Top 10 Career Transition Questions: #2 How do I best represent my professional brand with a resume?

Top 10 Career Transition Questions: #2 How do I best represent my professional brand with a resume?

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Blog post by Barton Career Advisors Founder and Managing Partner Chris Barton

This blog is part of a series addressing some of the most compelling questions for those that are beginning a career search. During the last 6 years, we have been asked hundreds of questions related to career transition and best practices. Here we are distilling those queries down to the 10 most critical need to know responses. Here is #2 of 10, discussing the ever-important professional resume document.

#2 Do my resume and search materials reflect the most current trends in professional branding and have I adequately conveyed transferable skills that can be leveraged in other industries or roles?

This is an incredibly important matter when it comes time to start marketing yourself for a new opportunity or when you need to craft a solution to get out of a company or role that is less than optimal. While no resume will ever be the sole solution to open doors for new gigs, it is absolutely critical that the document is a confirmation of the accomplished professional you have become. Imagine getting the opportunity to meet with an influential leader that could help you in your career path. Next, envision that you have adequately impressed that person through a phone conversation or coffee chat. The logical next step then would be that they ask you for a copy of your resume. “Hey, shoot me a copy of your resume so I can forward it to our CEO.” How are you feeling now? Getting “on stage” for opportunities is really hard, so you do not want to treat the resume as a mere formality. That document is the marketing brochure for a very important product, you.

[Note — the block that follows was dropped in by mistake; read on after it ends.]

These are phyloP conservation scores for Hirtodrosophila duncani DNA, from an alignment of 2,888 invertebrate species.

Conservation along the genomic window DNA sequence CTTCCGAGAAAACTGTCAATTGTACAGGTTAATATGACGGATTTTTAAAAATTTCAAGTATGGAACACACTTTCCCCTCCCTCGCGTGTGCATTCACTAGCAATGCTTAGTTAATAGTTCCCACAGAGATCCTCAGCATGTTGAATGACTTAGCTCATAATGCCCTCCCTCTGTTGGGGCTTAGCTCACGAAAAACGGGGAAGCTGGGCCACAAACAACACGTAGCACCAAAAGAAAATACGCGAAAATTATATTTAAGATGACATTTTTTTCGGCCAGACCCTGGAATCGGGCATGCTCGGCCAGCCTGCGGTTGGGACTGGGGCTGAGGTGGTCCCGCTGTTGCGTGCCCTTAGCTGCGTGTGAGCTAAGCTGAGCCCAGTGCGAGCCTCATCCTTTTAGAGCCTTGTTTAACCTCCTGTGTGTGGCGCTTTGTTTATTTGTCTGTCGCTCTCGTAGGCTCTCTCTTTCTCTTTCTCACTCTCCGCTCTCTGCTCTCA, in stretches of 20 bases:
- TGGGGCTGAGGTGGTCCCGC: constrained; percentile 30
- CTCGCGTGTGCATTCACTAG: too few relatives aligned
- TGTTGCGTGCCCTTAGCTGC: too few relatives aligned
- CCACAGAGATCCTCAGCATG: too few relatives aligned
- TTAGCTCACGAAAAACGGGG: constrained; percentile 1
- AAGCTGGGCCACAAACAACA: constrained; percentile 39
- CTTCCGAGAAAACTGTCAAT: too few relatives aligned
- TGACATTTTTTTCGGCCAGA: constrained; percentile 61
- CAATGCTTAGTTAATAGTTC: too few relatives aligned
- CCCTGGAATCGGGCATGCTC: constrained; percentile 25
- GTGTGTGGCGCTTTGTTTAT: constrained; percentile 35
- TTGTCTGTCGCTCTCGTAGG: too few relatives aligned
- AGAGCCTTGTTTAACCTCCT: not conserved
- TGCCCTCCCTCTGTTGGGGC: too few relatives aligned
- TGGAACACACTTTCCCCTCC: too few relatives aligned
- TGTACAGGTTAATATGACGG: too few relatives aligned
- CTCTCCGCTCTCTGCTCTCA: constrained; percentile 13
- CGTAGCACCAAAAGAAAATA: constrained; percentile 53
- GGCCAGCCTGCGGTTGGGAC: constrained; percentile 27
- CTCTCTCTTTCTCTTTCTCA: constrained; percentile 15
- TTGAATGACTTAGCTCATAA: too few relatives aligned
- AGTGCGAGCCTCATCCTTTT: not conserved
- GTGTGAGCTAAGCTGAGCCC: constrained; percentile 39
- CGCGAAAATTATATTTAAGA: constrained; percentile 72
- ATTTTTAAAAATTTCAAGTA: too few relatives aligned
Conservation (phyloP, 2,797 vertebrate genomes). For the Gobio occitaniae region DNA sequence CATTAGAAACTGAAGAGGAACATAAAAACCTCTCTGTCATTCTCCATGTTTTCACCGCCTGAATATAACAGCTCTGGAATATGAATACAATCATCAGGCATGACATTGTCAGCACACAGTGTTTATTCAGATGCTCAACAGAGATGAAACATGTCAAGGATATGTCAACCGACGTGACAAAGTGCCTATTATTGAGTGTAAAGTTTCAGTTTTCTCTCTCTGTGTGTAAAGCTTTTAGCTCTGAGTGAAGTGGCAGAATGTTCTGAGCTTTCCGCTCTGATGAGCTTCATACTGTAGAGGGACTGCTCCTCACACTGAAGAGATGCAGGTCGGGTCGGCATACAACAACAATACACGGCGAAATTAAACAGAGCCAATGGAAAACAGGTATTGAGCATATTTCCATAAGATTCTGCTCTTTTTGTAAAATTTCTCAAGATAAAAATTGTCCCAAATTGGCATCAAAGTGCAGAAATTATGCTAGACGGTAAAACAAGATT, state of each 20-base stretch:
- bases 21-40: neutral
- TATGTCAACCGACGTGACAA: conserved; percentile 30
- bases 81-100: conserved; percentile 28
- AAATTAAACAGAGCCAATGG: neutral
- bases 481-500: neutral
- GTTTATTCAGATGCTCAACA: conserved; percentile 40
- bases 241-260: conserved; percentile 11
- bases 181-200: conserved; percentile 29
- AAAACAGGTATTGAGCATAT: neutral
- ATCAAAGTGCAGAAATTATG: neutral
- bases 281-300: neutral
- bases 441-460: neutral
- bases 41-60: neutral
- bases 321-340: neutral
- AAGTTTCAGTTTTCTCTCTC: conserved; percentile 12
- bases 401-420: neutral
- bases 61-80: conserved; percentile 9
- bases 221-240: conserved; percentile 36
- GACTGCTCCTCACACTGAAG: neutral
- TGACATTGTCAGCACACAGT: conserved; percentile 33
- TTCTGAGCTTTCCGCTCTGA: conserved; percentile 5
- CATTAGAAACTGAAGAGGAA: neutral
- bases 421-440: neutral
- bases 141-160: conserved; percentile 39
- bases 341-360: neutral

Resumes have evolved over the last 10 years. It used to be sufficient to tell the reader three things. 1. What kind of job you want (an objective) 2. A chronological career list with job titles and 3. Provide contact details. Unfortunately that quick and dirty approach is not nearly enough anymore. You are competing with a marketplace of job seekers that have literally grown up with a personal social media brand. Not only does your resume have to speak to the quantitative nature of your contributions to your profession, it must also show a crispness in demonstrating that you really understand “you” as a resource and solution. Once you have achieved an accurate, compelling digital document, creating linkages to your online profiles will provide the finishing touches. If necessary, get the professional help you need to do it right.  While it may cost a few hundred bucks to do a resume professionally, imagine what it will cost if you get it wrong.

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